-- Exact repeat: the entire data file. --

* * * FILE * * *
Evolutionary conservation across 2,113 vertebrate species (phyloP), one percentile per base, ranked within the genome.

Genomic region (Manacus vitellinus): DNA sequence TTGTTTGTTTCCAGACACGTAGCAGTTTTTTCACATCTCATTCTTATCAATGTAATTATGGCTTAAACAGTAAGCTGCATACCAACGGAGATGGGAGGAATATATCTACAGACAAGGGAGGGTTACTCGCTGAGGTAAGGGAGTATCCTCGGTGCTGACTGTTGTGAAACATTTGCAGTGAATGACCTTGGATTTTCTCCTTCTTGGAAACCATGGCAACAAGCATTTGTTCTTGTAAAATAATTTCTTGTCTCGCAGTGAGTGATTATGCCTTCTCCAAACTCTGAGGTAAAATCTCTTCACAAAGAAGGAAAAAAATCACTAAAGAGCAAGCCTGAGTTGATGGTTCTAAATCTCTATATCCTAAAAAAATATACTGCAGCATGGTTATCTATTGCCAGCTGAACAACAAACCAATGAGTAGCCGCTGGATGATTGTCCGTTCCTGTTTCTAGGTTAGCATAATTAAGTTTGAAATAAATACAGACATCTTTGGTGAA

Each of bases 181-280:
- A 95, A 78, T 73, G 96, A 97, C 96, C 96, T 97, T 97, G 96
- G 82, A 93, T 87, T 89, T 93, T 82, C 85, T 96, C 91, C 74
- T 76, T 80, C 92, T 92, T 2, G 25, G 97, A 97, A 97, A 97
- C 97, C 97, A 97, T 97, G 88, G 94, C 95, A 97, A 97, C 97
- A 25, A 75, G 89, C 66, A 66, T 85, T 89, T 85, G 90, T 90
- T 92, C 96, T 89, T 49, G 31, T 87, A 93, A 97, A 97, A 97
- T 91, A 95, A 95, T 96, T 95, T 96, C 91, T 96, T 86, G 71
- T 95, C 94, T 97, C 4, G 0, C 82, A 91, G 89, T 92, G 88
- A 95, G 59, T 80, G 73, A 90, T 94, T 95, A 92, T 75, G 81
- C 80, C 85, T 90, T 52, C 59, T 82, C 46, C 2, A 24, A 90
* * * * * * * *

Evolutionary conservation across 2,113 vertebrate species (phyloP), one percentile per base, ranked within the genome.

Genomic region (Manacus vitellinus): DNA sequence TTGTTTGTTTCCAGACACGTAGCAGTTTTTTCACATCTCATTCTTATCAATGTAATTATGGCTTAAACAGTAAGCTGCATACCAACGGAGATGGGAGGAATATATCTACAGACAAGGGAGGGTTACTCGCTGAGGTAAGGGAGTATCCTCGGTGCTGACTGTTGTGAAACATTTGCAGTGAATGACCTTGGATTTTCTCCTTCTTGGAAACCATGGCAACAAGCATTTGTTCTTGTAAAATAATTTCTTGTCTCGCAGTGAGTGATTATGCCTTCTCCAAACTCTGAGGTAAAATCTCTTCACAAAGAAGGAAAAAAATCACTAAAGAGCAAGCCTGAGTTGATGGTTCTAAATCTCTATATCCTAAAAAAATATACTGCAGCATGGTTATCTATTGCCAGCTGAACAACAAACCAATGAGTAGCCGCTGGATGATTGTCCGTTCCTGTTTCTAGGTTAGCATAATTAAGTTTGAAATAAATACAGACATCTTTGGTGAA

Each of bases 181-280:
- A 95, A 78, T 73, G 96, A 97, C 96, C 96, T 97, T 97, G 96
- G 82, A 93, T 87, T 89, T 93, T 82, C 85, T 96, C 91, C 74
- T 76, T 80, C 92, T 92, T 2, G 25, G 97, A 97, A 97, A 97
- C 97, C 97, A 97, T 97, G 88, G 94, C 95, A 97, A 97, C 97
- A 25, A 75, G 89, C 66, A 66, T 85, T 89, T 85, G 90, T 90
- T 92, C 96, T 89, T 49, G 31, T 87, A 93, A 97, A 97, A 97
- T 91, A 95, A 95, T 96, T 95, T 96, C 91, T 96, T 86, G 71
- T 95, C 94, T 97, C 4, G 0, C 82, A 91, G 89, T 92, G 88
- A 95, G 59, T 80, G 73, A 90, T 94, T 95, A 92, T 75, G 81
- C 80, C 85, T 90, T 52, C 59, T 82, C 46, C 2, A 24, A 90